Zenobē is fast-building a strong reputation for knowing its onions when it comes to supporting the industry in its journey to net zero. We caught up with Ian Dennis, Director of Business Development at Zenobē to find out why everybody is talking about the company.

Ian Dennis 2

Ian Dennis, Director of Business Development, Zenobē

In every decarbonisation chat we’re having currently, it seems people are talking about Zenobē (pronounced zen-oh-bee). Hard to define, the company epitomises the definition of a disruptor, re-writing the rules and breaking the traditional barriers of the industry. The company has secured an £870 million fighting fund from private equity firm KKR and existing investors Infracapital and it looks set to have a big part to play in the shift to net zero.

“Zenobē is an incredible business because we’re so diverse in terms of what we can do for customers,” explains Ian Dennis, Director of Business Development at Zenobē. We caught up with him recently to get the low down on the company and get some of his, and the company’s insights into navigating the decarbonisation journey ahead. “We are primarily an asset funder,” he adds, “we have an extensive portfolio of electric buses, coaches and HGVs which we’re supporting with financial products.”

So far, so traditional, but there’s more “and we also provide critical infrastructure to National Grid, and we’re very much into second life with regards to extending battery life,” he says demonstrating the business goes beyond the norm. “I guess I would sum up the Zenobē mission as maximising the speed and scale of the transition to clean energy and clean transport.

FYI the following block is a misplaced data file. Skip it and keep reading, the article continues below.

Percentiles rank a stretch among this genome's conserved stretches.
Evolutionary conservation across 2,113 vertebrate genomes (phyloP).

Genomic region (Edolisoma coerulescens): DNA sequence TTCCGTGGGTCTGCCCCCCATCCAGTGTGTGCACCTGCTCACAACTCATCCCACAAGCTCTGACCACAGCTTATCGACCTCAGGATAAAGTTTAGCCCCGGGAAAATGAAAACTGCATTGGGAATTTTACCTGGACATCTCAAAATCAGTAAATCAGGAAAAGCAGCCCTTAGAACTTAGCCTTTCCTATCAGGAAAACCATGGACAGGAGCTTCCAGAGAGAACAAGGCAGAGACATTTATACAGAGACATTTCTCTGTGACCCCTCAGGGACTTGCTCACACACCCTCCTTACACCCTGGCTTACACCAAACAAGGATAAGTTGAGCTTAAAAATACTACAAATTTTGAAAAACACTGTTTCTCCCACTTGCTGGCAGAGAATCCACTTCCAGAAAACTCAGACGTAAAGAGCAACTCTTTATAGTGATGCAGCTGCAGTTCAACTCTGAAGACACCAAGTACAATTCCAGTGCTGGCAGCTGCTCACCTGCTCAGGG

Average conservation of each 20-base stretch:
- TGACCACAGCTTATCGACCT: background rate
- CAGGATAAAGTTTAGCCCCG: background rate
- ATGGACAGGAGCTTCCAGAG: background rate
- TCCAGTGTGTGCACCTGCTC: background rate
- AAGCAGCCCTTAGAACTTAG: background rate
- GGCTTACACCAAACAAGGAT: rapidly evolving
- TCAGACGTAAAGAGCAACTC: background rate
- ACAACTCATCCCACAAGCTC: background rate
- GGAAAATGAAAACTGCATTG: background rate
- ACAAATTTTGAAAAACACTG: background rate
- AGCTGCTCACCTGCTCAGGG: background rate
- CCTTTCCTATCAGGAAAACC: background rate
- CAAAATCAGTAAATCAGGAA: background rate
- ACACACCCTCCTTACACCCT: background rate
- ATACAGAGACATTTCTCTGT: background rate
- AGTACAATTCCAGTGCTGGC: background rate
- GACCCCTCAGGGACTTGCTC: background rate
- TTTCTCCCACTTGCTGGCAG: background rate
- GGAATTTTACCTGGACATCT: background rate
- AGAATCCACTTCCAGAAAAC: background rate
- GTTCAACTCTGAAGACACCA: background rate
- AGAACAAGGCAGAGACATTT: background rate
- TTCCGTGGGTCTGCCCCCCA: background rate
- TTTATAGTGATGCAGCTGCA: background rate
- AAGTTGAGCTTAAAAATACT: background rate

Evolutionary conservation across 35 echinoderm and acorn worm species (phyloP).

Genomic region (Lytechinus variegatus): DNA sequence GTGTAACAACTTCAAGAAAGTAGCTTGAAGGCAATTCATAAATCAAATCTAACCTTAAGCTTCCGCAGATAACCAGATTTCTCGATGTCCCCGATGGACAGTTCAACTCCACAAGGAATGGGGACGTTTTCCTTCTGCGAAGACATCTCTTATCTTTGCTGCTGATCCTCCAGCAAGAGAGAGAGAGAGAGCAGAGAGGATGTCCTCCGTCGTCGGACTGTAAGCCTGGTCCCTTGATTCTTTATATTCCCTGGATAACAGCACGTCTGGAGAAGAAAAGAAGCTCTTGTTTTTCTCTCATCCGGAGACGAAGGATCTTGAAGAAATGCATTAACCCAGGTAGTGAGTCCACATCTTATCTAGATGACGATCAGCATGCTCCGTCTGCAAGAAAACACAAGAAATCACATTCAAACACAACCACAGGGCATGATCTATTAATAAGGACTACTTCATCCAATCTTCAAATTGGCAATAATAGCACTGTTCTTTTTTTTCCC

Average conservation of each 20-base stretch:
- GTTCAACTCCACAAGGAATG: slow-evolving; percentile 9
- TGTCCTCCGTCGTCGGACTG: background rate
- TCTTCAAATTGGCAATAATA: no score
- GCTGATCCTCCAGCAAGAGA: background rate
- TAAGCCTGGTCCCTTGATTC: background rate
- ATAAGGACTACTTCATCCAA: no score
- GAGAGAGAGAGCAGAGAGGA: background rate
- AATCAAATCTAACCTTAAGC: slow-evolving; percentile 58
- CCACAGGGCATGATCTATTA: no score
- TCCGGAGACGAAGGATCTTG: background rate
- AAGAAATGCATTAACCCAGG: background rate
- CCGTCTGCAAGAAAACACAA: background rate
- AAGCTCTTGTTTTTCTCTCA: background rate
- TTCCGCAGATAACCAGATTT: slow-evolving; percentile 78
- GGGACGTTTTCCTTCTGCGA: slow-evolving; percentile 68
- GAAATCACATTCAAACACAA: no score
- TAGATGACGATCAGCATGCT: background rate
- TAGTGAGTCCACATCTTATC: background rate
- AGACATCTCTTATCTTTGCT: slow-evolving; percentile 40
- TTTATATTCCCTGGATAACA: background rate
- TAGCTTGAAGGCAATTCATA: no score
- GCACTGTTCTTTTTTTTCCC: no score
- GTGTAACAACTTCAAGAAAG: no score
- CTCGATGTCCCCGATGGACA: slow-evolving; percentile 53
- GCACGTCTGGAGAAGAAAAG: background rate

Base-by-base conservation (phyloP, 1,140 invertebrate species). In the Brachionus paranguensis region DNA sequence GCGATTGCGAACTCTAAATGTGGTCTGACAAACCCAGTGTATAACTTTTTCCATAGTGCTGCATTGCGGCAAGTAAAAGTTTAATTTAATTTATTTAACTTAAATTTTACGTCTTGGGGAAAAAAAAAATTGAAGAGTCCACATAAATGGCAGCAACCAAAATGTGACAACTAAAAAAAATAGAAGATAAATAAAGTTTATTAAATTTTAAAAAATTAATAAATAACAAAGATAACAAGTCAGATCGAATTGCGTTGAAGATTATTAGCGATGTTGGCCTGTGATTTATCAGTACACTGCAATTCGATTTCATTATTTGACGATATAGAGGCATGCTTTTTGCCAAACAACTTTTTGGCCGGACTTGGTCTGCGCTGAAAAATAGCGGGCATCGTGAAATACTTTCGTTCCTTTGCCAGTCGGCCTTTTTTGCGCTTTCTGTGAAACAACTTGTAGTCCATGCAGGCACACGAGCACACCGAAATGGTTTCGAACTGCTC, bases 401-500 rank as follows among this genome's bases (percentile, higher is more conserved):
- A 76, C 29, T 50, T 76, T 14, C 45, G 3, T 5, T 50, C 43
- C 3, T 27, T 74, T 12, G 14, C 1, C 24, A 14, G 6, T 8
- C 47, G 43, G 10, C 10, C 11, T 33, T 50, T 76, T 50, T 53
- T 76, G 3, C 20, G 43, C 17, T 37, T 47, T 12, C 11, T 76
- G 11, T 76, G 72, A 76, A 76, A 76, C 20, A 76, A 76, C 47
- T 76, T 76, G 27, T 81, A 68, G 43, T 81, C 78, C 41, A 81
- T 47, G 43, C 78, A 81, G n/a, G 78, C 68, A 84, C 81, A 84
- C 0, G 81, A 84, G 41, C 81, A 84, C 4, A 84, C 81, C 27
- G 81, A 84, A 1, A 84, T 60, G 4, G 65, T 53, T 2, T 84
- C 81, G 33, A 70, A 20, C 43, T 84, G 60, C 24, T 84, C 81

“We’re doing this through developing grid scale battery storage, to capture renewable energy for the Grid, but also by enabling organisations to electrify their fleets at speed. We’ve electrified over 75 depots to date.”

Although only formed in 2017, in the fast-paced world of energy innovation this makes Zenobē a relatively old-hand on the topic. Over the past seven years the company has been working with many bus, and now increasingly truck fleets, to build a wealth of knowledge, which is being used to give the company a significant competitive edge: “In respect, specifically, of the process of electrification, Zenobē has built up a significant level of expertise and experience,” explains Dennis, a relative newcomer to Zenobē but a well-known figure around the industry having spent a lifetime in asset finance, most recently at Ryder.

“Senior business leaders are making a lot of different and often difficult decisions as they transition their business. We’ve already been through that same process with a lot of clients. We’ve already developed the knowledge and experience of everything from what cable size you need, to how to lay out a site and all the other intricacies of electrifying a business.”

Similarly, this knowledge and experience extends to the electric vehicle itself and particularly batteries: “When we talk about asset funding, we’re not just speaking about the vehicle,” Dennis continues. “We’re now interested in splitting the battery from the vehicle and treating them as separate funding items and taking a residual value position on the battery. This is an entirely new scenario and one of the areas Zenobē is pioneering.

“We’ve also got the support tools and software that sits behind the business to look at, for instance, smart charging, battery management or battery optimisation to increase the efficiency and performance of the battery. Put all this together and we can say to a fleet operator, ‘we have a turnkey solution to electrify your fleet, to fund the vehicles and the charging infrastructure, to remove the risk in respect of the battery’ (one of their key concerns), and support them on this process. That’s a very compelling proposition.”

Uncertainty and risk is often banded around as a key barrier to the uptake of zero emission commercial vehicles and while Dennis is cognisant of these concerns, it’s clear Zenobē has an appetite for risk in this space, mitigated by the knowledge and experience the company has gained since 2017.

Ian Dennis 1

Ian Dennis, Zenobē

“Our focus on the battery as a separate asset from the vehicle is what sets us apart from many traditional funders,” Ian Dennis, Director of Business Development, Zenobē